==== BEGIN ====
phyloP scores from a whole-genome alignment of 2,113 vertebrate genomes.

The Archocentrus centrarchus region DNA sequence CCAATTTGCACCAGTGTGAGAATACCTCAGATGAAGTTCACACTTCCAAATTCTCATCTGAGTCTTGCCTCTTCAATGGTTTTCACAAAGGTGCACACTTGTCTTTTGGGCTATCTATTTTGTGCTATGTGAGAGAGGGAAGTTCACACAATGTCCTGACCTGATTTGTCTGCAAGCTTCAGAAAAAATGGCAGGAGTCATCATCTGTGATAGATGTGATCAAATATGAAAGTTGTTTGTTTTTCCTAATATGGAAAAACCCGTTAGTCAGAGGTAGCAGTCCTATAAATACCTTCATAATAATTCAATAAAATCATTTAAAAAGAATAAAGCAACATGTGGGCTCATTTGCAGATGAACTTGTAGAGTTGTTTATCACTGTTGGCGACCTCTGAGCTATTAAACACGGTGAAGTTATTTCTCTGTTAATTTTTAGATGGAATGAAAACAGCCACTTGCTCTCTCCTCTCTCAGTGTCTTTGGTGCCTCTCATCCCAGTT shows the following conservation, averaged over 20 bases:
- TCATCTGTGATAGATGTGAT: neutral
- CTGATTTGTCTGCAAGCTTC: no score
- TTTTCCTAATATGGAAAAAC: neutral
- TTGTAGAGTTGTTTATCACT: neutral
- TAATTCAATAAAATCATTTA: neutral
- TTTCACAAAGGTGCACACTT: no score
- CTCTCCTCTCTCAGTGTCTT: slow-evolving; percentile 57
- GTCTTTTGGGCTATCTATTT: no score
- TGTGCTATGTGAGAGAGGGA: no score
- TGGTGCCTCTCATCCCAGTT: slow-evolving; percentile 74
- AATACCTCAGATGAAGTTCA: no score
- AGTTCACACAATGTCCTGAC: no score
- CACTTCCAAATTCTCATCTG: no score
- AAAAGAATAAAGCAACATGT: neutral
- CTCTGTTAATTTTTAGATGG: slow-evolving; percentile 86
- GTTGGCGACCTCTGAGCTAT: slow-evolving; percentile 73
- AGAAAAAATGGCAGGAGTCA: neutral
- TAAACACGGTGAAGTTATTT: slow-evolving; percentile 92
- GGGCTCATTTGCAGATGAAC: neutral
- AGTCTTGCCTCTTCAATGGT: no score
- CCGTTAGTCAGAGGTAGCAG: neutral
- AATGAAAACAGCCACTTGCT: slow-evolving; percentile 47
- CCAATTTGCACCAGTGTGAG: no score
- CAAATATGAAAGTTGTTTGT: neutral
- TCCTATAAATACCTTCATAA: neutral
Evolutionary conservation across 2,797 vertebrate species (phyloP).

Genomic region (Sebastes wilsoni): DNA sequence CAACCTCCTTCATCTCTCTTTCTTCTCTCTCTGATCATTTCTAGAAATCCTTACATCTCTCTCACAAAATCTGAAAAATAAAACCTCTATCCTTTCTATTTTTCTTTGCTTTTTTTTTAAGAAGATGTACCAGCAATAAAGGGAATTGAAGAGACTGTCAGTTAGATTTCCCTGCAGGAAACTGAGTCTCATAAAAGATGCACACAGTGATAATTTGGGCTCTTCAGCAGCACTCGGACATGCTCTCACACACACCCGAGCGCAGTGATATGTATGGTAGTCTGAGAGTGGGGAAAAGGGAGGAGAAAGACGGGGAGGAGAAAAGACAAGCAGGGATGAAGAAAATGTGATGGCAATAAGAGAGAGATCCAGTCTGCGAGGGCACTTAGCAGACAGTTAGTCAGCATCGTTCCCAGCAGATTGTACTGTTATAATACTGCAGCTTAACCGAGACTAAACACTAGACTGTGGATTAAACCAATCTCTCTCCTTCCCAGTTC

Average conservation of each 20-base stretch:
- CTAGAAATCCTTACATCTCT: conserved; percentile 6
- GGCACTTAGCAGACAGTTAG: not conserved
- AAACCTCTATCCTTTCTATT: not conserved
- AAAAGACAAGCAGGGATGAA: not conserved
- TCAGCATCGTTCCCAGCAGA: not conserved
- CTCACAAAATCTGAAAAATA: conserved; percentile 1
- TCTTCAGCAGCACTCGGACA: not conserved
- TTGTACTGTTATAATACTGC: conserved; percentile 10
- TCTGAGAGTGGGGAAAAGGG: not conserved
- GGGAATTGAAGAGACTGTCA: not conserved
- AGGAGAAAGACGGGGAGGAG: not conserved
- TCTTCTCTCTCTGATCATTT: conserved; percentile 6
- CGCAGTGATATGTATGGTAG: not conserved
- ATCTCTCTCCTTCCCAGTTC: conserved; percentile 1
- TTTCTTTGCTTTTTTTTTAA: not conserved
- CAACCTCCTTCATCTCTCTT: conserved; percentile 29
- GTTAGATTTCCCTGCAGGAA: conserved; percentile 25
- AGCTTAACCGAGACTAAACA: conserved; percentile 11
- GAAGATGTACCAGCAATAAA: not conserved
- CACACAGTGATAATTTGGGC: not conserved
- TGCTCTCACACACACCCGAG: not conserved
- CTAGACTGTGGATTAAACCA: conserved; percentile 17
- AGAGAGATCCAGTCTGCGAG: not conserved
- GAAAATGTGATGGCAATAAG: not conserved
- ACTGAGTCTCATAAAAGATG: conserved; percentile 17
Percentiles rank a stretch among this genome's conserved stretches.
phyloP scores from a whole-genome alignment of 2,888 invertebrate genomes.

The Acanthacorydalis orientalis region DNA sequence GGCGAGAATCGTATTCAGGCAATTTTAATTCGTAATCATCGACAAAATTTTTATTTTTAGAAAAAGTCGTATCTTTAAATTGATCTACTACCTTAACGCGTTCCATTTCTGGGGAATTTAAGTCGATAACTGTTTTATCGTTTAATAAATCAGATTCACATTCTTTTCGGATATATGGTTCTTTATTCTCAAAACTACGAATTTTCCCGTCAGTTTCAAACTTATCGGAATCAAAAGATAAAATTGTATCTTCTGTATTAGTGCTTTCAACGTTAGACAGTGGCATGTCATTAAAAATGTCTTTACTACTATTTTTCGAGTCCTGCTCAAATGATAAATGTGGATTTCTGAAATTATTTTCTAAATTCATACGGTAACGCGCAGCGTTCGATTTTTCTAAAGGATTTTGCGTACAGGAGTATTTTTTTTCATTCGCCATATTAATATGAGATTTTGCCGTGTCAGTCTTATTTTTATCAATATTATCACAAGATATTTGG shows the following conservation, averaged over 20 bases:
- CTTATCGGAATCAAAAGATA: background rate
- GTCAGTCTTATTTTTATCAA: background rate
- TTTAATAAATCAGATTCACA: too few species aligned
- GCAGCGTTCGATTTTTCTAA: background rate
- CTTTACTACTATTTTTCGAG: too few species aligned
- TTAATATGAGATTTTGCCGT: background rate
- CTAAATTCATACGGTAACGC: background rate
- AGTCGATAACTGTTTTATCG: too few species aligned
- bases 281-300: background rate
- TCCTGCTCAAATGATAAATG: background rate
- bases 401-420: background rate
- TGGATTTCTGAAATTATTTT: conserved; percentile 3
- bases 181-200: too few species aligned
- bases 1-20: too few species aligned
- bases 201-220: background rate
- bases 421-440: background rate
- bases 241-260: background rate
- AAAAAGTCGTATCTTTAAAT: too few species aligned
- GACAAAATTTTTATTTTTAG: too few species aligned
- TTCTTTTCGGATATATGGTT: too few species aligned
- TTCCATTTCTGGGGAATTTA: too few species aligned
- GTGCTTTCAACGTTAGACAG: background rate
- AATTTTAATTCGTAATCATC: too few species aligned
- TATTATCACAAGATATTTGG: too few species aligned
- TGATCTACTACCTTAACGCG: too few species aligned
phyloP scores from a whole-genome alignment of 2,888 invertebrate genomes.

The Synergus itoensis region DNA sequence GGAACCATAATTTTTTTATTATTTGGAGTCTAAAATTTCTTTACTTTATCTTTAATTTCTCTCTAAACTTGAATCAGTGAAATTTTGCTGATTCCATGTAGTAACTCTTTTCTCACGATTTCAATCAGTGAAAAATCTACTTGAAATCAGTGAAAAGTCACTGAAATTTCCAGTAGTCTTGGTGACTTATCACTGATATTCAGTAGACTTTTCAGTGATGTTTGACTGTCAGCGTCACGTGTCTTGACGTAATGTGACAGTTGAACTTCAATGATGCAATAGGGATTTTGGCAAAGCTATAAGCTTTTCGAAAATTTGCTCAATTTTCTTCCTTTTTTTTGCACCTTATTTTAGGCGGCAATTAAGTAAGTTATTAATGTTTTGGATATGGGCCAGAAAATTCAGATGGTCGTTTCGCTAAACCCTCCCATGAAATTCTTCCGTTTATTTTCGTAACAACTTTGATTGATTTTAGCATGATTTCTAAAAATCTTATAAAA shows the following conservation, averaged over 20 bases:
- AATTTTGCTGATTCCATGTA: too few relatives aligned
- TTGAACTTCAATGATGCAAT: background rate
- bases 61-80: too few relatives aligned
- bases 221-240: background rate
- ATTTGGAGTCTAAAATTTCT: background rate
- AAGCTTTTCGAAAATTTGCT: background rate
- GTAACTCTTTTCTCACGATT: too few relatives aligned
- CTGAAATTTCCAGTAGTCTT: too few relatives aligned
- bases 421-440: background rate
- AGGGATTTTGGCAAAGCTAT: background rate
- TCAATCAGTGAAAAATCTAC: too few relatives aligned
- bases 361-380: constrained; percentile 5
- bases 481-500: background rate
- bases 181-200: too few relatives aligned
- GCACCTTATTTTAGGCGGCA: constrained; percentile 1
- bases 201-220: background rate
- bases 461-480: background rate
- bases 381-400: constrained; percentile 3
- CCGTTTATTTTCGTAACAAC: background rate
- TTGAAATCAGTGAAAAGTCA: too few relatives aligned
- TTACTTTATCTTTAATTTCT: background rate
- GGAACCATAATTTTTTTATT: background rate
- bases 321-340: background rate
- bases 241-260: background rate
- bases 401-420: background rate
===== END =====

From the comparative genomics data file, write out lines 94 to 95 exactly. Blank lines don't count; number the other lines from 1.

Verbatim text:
- bases 421-440: background rate
- AGGGATTTTGGCAAAGCTAT: background rate